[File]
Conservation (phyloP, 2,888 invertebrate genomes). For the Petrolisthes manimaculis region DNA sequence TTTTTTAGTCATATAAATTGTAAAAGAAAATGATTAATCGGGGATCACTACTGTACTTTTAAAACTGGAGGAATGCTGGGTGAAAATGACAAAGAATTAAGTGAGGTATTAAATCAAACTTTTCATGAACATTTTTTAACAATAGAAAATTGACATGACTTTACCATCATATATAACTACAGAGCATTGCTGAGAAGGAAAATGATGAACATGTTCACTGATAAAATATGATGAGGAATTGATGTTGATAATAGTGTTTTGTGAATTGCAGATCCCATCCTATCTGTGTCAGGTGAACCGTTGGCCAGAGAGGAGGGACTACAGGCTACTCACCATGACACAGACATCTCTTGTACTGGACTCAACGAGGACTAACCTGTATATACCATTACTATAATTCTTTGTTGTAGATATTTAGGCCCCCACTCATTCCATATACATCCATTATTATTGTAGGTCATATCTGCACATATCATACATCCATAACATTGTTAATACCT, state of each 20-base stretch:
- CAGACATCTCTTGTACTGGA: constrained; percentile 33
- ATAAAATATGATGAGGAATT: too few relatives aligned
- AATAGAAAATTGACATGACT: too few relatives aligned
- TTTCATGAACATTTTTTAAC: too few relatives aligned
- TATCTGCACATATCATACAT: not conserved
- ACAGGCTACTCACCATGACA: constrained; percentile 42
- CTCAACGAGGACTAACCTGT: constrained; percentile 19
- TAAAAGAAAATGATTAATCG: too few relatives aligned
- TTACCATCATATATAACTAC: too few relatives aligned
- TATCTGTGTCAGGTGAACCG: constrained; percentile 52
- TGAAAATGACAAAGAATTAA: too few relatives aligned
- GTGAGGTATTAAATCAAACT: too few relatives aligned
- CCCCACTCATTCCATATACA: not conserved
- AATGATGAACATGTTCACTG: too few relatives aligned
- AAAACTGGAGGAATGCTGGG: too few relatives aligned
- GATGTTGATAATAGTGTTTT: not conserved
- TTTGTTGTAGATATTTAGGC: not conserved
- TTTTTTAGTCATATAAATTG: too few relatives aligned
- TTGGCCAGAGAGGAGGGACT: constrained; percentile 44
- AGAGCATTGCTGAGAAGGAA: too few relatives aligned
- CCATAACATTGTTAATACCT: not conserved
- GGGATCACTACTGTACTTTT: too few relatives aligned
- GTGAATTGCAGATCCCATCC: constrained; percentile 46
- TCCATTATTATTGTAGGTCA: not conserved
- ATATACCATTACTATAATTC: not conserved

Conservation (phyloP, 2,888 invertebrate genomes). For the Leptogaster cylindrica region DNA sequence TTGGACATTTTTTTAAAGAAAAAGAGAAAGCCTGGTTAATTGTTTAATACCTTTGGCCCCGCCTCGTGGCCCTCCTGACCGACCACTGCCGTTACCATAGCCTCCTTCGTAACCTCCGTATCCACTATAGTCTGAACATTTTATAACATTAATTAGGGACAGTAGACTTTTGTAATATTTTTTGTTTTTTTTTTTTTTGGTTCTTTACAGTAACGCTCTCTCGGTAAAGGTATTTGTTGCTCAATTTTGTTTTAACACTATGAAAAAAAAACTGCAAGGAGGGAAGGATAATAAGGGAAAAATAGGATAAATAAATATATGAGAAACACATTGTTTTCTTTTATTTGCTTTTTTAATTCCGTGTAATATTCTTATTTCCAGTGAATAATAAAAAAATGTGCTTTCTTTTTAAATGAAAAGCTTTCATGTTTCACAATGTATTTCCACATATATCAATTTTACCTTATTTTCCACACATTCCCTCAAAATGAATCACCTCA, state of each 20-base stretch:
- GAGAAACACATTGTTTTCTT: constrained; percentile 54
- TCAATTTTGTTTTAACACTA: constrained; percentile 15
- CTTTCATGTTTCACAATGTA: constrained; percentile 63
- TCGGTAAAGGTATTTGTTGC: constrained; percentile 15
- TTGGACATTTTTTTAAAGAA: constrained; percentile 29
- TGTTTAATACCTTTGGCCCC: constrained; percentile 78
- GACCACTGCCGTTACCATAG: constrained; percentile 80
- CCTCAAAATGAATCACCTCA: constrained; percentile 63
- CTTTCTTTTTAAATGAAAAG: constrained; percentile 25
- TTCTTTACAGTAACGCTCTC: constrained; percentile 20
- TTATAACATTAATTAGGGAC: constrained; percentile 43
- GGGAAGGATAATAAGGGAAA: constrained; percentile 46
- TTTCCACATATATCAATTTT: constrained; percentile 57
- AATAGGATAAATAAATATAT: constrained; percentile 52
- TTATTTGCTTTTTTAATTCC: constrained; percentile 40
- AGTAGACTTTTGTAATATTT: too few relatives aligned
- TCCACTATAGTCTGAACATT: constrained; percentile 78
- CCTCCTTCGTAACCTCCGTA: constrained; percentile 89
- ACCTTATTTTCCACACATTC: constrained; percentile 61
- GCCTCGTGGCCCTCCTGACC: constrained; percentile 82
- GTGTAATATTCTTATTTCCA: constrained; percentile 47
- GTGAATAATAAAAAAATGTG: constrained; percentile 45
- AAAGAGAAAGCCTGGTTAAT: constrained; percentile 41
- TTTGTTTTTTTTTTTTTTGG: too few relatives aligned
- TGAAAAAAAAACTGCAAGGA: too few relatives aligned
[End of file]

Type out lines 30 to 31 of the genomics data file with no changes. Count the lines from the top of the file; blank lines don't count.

- CTTTCATGTTTCACAATGTA: constrained; percentile 63
- TCGGTAAAGGTATTTGTTGC: constrained; percentile 15